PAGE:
In terms of choosing new projects and using more of my stash, the cataloguing has really brought about a change. I love to browse through the cards to see whether a fabric inspires me for my next project, or to see whether I have the right fabric for a project. I am definitely making better use of my stash than before. And I’ve also been good with cataloguing new fabric. The swatches make it really easy to plan new projects. I printed the tech drawings from some patterns and paired them with a swatch to make a project board. If I want to sew something, I just look up and there’s my choice. I’m careful not to pin too many projects up there though. Just enough to have a choice, but not too many to be discouraged by a long to do list.

fabric stash

Another thing I’ve learned is that my sewing mojo comes and goes. The project list I have is not based on that, though. That list is written for the imaginary me who never loses her mojo and has a lot more time to sew than the real me. I’ve pinned 8 projects on my board a month ago, and I’ve made two and cut out one. And those are the most simple projects, I haven’t even begun cutting the jeans. So as much as I would like it to be otherwise, 8 projects is probably more than enough for the whole winter. This might feel disappointing, but accepting your true sewing speed is a good thing. If I take that as a given, I can choose the 8 projects that really make me the most excited.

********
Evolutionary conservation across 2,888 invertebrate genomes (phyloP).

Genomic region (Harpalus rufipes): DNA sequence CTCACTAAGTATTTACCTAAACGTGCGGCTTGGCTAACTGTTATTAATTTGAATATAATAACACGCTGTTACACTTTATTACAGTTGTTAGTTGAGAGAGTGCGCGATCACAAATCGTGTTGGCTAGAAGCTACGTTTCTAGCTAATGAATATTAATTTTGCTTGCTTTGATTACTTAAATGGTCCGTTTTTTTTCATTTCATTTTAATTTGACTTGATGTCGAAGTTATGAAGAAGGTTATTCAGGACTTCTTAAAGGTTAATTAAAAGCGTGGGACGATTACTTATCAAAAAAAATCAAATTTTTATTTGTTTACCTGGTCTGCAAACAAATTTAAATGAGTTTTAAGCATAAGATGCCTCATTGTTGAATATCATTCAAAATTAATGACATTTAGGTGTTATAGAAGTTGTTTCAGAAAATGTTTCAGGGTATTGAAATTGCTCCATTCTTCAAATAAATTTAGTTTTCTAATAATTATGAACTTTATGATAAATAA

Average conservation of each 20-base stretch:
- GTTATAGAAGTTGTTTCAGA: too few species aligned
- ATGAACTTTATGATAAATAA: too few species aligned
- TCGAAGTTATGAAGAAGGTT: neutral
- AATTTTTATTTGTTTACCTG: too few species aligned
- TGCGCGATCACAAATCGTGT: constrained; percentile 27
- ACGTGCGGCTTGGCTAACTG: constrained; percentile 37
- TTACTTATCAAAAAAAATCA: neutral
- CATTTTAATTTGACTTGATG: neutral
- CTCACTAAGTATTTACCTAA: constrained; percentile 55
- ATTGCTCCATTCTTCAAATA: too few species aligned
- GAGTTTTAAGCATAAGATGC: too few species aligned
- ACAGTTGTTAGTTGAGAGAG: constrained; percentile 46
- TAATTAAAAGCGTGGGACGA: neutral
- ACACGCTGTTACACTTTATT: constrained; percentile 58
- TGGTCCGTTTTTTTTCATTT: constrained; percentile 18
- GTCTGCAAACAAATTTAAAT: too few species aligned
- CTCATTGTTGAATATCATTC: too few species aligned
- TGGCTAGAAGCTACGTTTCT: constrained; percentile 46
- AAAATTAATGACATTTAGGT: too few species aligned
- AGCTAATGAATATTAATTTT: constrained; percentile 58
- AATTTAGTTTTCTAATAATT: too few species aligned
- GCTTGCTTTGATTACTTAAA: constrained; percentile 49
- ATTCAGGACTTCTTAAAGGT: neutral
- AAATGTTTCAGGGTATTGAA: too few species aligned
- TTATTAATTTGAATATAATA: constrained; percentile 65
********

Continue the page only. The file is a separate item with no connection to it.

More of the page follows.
In terms of reducing my stash, this method has not worked so far. Most of all because I didn’t keep to the various ‘no new fabric’ rules I imposed on myself. In fact, my stash has grown from 80 to 106 pieces of fabric. But now that I have come to these insights regarding my fabric buying sprees I feel like I’ll be better able to actually buy less fabric. And I have some projects on my board with fabrics from my stash that I have been wanting to use for a while. I’m not sure if I’ll set any new goals – being aware of why I’m buying new fabric is a good start. Sometimes I just buy something because there’s nothing like it in my stash. Those pieces add something new to my collection, and that’s a good reason to buy them.